Digger: What’s he doing in there?
    Klinger: Who can tell with officers?

    I also felt it strange Mr. Pierce knew to ask for BJ. I have told my wife my boss’ name in case of emergency but she doesn’t know anyone else’s name. I can’t see myself writing a letter telling my dad about who I work with.

    Good point on Klinger already being trained as clerk but making a mess when he got the job full time. He even was doing the job in the episodes right before Radar left. Maybe Potter just overlooked screwups from a fill in but had higher standards when he was the official company clerk. He at least got him to stop wearing dresses.

    I still see early S4 episodes as written for Trapper and they had to adjust slightly for BJ. (Eliminate him having a date). But he did do well being Hawkeye’s pal here.

    Yes, Frank was being a jerk but there wasn’t much he could do. The army didn’t send any money for Hawkeye so he was just screwed. Not to downplay things, but did he really need money? He ran a tab at the O Club and the food was free. I don’t know where they got the stuff they used in the still but BJ could buy that (from where?) until Hawkeye got back on his feet.

    The comment about Radar being with Margaret in Seoul made me laugh. I can’t think of a less likely pairing in TV history.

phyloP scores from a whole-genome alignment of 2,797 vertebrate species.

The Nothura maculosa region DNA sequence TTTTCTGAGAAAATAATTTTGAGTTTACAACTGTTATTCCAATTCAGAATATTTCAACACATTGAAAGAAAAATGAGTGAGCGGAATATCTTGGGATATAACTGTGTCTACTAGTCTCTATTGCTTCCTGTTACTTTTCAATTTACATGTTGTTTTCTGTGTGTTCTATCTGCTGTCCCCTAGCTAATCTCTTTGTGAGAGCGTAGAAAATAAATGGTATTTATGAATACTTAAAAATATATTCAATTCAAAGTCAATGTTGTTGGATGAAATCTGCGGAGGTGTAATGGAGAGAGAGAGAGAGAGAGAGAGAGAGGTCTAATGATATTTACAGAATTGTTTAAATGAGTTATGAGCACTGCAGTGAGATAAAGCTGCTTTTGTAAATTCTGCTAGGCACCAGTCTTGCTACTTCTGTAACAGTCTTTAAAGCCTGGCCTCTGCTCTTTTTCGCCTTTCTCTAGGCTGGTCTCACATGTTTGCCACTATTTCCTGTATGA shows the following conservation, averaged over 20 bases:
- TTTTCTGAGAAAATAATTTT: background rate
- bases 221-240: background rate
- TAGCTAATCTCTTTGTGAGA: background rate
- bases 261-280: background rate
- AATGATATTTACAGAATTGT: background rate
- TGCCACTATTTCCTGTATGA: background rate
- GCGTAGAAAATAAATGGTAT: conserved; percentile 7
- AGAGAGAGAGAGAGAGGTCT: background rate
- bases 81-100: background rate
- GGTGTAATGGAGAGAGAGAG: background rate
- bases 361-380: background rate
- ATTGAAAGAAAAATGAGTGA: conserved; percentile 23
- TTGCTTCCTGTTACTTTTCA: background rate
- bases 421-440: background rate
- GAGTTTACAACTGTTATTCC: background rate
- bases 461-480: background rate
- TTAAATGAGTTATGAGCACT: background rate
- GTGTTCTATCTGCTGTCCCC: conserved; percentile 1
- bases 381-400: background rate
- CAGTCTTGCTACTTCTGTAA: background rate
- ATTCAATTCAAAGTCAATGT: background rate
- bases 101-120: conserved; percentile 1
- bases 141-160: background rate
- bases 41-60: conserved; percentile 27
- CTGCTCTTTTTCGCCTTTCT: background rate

8. “Thinking of selling my golf clubs? Stop.” That line makes me laugh every time I watch this episode. I hadn’t thought of it before, but The Late Captain Pierce does a great job of balancing the drama of Hawkeye’s concern for his dad, and the absurdity of his “death.”

    Thank you for your wonderful coverage of this episode.

  9. Another great episode, and a wonderful review. I hadn’t thought of The Late Captain Pierce as the last sign-off of Season Three, but now that Sean brought it up and explained his idea I think it’s brilliant.
    I also agree with George W in his opinion that early Season Four episodes were probably written for Trapper. Neat to think how BJ changed the dynamic around. Hawkeye’s mentioning BJ to his father was probably something along the line of “my old room-mate has left, and was replaced by this really nice guy from California” and then went from there.
    And I always thought that the lines for Nurse Able were written for Margaret, but when Loretta Swit wasn’t available they were given away to the cookie-cutter nurse. I “hear” Margaret every time I watch this episode.
    Lastly, listening to Jeff Maxwell’s podcast MASH Matters helped me understand how characters like Kellye Nakahara were treated. She was a background “extra” for several years until she eventually graduated to having a few lines. She was not for the majority of the time considered a “guest star” or even an “actress.” That is why she almost never had lines in OR. If you’re interested in hearing stories about MASH behind the scenes, I heartily recommend MASH Matters.